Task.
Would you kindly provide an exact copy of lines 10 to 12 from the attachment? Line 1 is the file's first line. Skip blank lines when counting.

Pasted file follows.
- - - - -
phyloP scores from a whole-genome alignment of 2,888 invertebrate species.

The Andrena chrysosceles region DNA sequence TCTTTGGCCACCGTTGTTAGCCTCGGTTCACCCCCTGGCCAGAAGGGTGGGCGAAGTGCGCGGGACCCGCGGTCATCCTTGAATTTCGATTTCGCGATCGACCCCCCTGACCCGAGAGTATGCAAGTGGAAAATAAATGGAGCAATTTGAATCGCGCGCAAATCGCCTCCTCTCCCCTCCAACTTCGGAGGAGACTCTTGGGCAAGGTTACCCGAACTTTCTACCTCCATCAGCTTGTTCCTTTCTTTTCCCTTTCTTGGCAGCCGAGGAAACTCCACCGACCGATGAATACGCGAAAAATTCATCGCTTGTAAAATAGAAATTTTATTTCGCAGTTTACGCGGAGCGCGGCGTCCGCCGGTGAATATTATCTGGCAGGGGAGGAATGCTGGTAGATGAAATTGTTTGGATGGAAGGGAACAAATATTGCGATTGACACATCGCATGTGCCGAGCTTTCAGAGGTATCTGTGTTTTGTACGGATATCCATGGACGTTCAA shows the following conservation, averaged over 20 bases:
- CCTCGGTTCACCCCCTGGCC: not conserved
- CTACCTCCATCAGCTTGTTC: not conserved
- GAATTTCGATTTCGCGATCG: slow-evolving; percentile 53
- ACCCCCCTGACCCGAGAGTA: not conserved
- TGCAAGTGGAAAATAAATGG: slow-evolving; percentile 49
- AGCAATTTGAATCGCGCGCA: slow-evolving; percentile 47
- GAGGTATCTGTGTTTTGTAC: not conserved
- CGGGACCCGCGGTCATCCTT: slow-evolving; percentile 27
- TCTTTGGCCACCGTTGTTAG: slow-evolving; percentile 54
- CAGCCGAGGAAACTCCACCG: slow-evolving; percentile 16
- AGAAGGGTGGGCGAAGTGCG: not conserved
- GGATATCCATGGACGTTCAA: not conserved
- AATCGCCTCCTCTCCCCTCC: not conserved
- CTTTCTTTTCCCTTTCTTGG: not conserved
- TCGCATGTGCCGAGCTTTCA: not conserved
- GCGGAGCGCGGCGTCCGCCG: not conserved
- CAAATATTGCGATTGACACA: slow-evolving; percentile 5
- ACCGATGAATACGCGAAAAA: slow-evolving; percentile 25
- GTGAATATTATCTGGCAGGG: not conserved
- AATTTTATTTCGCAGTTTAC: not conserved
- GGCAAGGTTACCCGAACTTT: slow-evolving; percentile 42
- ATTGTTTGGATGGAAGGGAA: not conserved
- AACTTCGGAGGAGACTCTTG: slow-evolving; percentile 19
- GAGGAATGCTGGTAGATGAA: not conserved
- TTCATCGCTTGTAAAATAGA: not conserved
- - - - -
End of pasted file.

- CGGGACCCGCGGTCATCCTT: slow-evolving; percentile 27
- TCTTTGGCCACCGTTGTTAG: slow-evolving; percentile 54
- CAGCCGAGGAAACTCCACCG: slow-evolving; percentile 16